And so I devote this column to the silly business of making and make-believe in trying times.
First, let me say that Halloween is my kind of holiday. It is an intoxicating cocktail of glue guns and spontaneity, material-hacking and thrift-store-hopping, laced with peanut-butter cups and just a smidge of anti-consumerism.
It all sounds a bit contradictory but after a lifetime of costume-making I've pretty much found the place I need to find a little meaning in this sugar-cranked occasion.
It starts in late September, that one time of year when the little people in my life are willing to share their full-throttle imaginations (before their emerging Inner Critic begins to outshout them).
Then I strike out for my usual haunts (thrift shops, ReStore) with an opportunistic eye. My rules for costume-making have been distilled down to one: 'nothing new.' Except for tools and fasteners (glue, thread, pins etc.) all the fabrics and bits must have already finished their first use. There is more than enough stuff already in existence without creating a new market; it's just a matter of moving goods from their past use (clothing, construction scraps, bolt-ends) to my costume purposes.
Finally, there is the fabrication stage, which may or may not involve the tykes in question, depending on age. I encourage them to at least draw something about the costume they envision, or be 'in the manner of' to help me conceive it. I will make a portion of the costume early on for them to play with (business types would call this a progress meeting) and revise as I/we go.
For the price of some semi-toxic treat from their loot bag, I will ensure the costume will be durable and comfy enough for dancing and leaping around during their sugary highs.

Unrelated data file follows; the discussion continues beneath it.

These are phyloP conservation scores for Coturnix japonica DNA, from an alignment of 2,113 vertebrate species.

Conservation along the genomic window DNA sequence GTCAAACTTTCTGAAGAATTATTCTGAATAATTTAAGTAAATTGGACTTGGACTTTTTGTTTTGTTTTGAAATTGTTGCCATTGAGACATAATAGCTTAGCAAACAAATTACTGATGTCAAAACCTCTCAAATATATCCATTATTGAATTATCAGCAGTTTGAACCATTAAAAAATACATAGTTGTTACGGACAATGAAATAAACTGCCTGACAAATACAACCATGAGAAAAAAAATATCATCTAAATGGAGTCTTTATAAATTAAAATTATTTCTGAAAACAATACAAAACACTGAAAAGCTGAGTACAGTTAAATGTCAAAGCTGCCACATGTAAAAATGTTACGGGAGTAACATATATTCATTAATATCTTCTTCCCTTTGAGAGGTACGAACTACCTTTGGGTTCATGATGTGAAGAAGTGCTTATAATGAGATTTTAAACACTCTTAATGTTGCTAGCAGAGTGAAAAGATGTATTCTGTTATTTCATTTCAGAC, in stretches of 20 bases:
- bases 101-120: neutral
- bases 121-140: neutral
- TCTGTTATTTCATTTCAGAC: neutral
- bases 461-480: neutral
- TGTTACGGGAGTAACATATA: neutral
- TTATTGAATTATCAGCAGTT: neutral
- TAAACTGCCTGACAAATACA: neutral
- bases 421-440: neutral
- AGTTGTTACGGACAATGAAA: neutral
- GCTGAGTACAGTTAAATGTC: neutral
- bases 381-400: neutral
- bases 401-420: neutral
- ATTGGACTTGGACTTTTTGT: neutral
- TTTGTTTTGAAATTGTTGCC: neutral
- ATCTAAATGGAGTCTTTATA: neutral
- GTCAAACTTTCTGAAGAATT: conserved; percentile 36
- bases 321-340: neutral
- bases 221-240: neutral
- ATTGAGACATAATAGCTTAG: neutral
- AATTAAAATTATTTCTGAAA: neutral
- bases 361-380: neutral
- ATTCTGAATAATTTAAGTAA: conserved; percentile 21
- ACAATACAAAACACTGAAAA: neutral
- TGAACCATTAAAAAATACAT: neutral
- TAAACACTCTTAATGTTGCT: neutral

To wit, we have three-year-old Mimi's costume this year. She showed me that she needed to be a lock-kneed, arms-extended robot so I scoured the second-hand aisles in search for a way to create the all-important illusion of stiffness. A small bundle of metalic-polyfiber pipe insulation found at the VGH Thrift Store on Broadway and Main fit the bill, coupled with a metallic girls' sweater and silver shoes from the nearby SallyAnn. I found the other bits around the apartment: a couple of unlistenable CDs, metal washers, jar lids, orange wire nuts and silver buttons she selected from my button jars. (Not shown: the extendable treat can made from accordion air duct tubing.)
Not a Halloween goes by when someone (always a woman) will say to me, "You have too much free time." It's one of those jokey putdowns but now that I've embraced making full time, I see that throwaway comment for what it is. Mister Rogers sang it to me when I was a kid and I sing it when I'm making with kids: I like to take my time.
My costumes have nothing to do with perfection or approval but are a maker's way of engaging with kids to play in a whole new way before they are fully seduced by the marketing complex.
Like the Mister says, you can think about things and make-believe; all you have to do is think and they'll grow.